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Thread: ROJO (Benjamín Naishtat 2018)

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    Join Date
    Jul 2002
    SF Bay Area

    ROJO (Benjamín Naishtat 2018)



    Surreal but limp picture of moral decline

    Argentinian filmmaker Benjamín Naishtat's first film History of Fear (ND/NF 2014) was better than this new third one, which is a disjointed and surreal depiction of a provincial lawyer's moral decline at the end of one dictatorship and the dawn of another. That earlier film worked as a series of disquieting incidents. The trouble here is that Naishtat has a linear narrative going from early on, about Counselor Claudio (Darío Grandinetti) and in this marginally more accessible context the incoherent elements are jarring. Locals used to reading code may nonetheless find this useful, even thrilling historical commentary.

    Naishtat is evidently a surrealist. The time is early September 1975. The film ends as the coup is imminent. This movie has three beginnings. One focuses on a crowd of people walking out of a house carrying things. Its neat facade shot in the middle distance could be a painting by René Magritte. If it's not clear now it is later that they are looting. The house is later described as "abandoned." Students of Argentinian history will guess that the occupants have been "disappeared." And this strange ceremony is a preview of creeping moral corruption.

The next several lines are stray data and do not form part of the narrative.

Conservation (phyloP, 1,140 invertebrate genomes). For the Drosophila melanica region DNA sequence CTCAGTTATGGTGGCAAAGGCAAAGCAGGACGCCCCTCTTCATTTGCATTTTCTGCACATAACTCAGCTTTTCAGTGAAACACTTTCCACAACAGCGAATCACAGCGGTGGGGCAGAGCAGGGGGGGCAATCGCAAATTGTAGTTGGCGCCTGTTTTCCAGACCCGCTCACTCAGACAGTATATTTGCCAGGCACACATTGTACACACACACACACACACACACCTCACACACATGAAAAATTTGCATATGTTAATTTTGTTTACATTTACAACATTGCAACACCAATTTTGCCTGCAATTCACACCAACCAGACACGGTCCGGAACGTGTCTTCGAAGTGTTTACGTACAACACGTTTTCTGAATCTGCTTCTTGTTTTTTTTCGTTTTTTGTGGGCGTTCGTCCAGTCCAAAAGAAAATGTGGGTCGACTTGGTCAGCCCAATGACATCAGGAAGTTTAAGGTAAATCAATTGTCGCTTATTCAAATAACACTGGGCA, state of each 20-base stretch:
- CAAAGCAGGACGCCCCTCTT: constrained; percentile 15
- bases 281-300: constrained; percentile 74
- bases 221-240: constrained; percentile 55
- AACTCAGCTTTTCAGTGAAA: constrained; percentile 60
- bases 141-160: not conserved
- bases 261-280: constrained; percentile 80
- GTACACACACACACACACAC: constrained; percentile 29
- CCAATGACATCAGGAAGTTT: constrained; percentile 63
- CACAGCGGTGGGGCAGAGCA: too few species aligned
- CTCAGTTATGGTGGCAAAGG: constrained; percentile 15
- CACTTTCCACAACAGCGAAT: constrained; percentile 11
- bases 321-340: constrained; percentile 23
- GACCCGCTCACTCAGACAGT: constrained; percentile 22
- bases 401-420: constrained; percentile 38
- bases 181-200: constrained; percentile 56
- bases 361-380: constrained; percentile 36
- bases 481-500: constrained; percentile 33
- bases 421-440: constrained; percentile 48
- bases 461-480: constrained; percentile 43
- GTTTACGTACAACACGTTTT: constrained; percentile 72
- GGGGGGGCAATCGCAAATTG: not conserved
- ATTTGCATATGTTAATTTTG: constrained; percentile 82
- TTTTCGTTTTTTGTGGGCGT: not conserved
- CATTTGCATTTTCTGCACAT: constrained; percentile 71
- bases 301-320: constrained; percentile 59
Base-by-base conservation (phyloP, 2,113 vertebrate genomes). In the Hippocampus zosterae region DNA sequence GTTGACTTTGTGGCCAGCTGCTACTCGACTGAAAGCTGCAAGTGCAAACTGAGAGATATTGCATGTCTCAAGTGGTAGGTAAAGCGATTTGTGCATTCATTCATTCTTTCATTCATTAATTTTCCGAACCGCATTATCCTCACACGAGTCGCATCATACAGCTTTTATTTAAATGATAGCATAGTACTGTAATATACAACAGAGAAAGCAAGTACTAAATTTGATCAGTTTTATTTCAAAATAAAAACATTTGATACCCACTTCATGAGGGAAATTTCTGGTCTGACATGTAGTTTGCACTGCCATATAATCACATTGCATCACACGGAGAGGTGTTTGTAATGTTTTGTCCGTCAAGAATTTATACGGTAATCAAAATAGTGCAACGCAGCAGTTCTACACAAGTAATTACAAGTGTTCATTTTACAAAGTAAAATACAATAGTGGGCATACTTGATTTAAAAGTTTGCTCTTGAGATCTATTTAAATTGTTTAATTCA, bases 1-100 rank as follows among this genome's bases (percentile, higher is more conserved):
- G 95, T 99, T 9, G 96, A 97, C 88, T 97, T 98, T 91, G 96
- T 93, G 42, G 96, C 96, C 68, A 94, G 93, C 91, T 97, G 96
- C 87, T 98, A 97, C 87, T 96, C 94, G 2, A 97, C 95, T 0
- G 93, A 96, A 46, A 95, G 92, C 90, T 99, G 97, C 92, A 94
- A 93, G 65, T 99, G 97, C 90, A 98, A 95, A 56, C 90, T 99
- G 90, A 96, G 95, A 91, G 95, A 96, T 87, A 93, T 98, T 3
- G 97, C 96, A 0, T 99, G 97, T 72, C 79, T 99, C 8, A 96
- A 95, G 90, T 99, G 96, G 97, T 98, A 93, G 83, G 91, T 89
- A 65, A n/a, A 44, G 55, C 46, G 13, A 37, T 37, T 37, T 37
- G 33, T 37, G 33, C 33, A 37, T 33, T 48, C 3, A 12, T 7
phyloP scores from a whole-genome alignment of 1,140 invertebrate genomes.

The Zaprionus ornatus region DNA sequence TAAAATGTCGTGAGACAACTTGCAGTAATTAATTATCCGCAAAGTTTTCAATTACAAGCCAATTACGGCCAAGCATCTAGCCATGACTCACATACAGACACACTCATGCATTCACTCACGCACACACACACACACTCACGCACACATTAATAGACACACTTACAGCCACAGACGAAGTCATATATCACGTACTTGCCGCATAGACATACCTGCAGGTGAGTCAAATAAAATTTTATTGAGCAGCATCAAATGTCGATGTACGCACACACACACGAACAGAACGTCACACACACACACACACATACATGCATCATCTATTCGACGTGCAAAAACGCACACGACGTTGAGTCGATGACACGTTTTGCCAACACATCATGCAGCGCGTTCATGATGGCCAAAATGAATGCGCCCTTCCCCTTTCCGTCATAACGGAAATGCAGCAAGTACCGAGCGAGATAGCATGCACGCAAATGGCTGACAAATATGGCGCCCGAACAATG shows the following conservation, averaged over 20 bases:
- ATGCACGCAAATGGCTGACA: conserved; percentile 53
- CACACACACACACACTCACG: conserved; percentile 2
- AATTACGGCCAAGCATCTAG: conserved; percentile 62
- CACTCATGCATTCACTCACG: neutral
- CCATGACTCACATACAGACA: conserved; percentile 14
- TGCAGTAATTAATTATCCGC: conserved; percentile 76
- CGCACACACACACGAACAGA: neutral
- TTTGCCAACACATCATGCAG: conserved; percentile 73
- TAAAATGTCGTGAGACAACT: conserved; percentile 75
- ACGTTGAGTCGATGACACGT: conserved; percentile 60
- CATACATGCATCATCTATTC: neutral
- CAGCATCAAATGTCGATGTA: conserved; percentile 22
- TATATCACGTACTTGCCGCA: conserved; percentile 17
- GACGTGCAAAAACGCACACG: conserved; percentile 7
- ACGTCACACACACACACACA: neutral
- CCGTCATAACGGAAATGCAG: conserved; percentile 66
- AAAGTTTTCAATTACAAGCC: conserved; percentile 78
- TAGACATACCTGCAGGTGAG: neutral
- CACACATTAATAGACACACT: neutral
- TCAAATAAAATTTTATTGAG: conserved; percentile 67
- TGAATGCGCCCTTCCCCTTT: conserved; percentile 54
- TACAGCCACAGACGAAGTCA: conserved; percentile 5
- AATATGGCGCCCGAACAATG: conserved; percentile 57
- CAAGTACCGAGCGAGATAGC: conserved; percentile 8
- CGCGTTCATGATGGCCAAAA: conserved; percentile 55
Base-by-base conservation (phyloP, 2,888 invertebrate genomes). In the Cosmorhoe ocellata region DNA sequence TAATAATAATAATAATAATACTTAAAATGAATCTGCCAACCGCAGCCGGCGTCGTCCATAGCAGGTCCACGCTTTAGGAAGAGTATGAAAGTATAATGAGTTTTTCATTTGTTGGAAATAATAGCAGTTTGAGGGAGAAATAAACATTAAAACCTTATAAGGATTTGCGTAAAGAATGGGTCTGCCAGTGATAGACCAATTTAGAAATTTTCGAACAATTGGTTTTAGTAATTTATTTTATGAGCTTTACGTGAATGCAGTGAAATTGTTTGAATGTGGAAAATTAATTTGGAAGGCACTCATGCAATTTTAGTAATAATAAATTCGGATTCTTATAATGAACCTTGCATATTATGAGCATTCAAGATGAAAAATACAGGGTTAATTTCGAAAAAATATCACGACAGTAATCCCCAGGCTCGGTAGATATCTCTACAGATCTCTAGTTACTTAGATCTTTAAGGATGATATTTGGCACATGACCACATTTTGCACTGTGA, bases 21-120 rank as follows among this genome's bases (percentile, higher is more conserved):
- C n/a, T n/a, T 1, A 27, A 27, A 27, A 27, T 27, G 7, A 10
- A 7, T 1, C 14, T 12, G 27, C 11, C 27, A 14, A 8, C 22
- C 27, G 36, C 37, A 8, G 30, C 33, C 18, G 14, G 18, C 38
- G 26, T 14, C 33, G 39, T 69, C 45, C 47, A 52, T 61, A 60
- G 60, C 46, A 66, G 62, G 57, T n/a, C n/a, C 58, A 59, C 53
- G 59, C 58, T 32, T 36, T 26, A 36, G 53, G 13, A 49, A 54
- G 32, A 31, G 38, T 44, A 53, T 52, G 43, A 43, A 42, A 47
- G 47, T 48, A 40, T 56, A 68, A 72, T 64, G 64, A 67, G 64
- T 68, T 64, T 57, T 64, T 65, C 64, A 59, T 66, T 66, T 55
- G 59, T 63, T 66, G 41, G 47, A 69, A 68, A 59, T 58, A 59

Next, Claudio is sitting in a restaurant waiting for his wife, who is late. He is menaced by an aggressive man called Dieguito or "El Hippy" (Diego Cremonesi), who persuades Claudio to give up his table. But Claudio publicly berates "El Hippy" for his rude, aggressive behavior till he leaves. Then, enraged, "El Hippy" lies in wait outside when Claudio leaves with his wife ((Andrea Frigerio), goes mad, breaks the car window, and shoots himself. He lies moaning. Instead of taking him to a hospital, Claudio leaves his wife behind and drives "El Hippy" out into the desert and abandons him there.

    The other morally bankrupt thing Claudio does later is to help a friend use fake papers to sell the "abandoned " house of the introduction and give Claudio a third of the take as reward. But in between there are unrelated scenes, like a group of friends gathering to play an international affairs board game, dance classes, and a trip to the beach and barbecue, that fall flat. Naishtat has been compared to Yorgos Lanthimos, but he doesn't have that director's energy and drive, not here, anyway. Of course the aim here is to reflect a rural backwater, where little "provincial gentlemen" like Claudio can lord it over others and go unnoticed. This is not only decline but stagnation, the way conventionality can turn stale and become a hypnotic numbness.

    The arrival of the great Chilean actor Alfredo Castro as Sinclair, a celebrity detective from TV, to "investigate" and menace Claudio (but only menace him), also falls pretty flat - especially since we remember Castro from Pablo Larraín's terrific early films depicting the horror and corruption of the Chilean dictatorship and its aftermath, Tony Manero and Post Mortem, where Castro embodied the creepy essence of moral decline under dictatorship. Those are serious business, deliciously, horrifyingly creepy.

    Rojo, 109 mins., premiered at Toronto Sept. 2018; 21 other international festivals including San Sebastian, Goteborg, and Rotterdam. It opened in NY in July, comes to the Bay Area Sept. 13, 2019. Metascore 75%.

    Last edited by Chris Knipp; 09-07-2019 at 11:42 PM.


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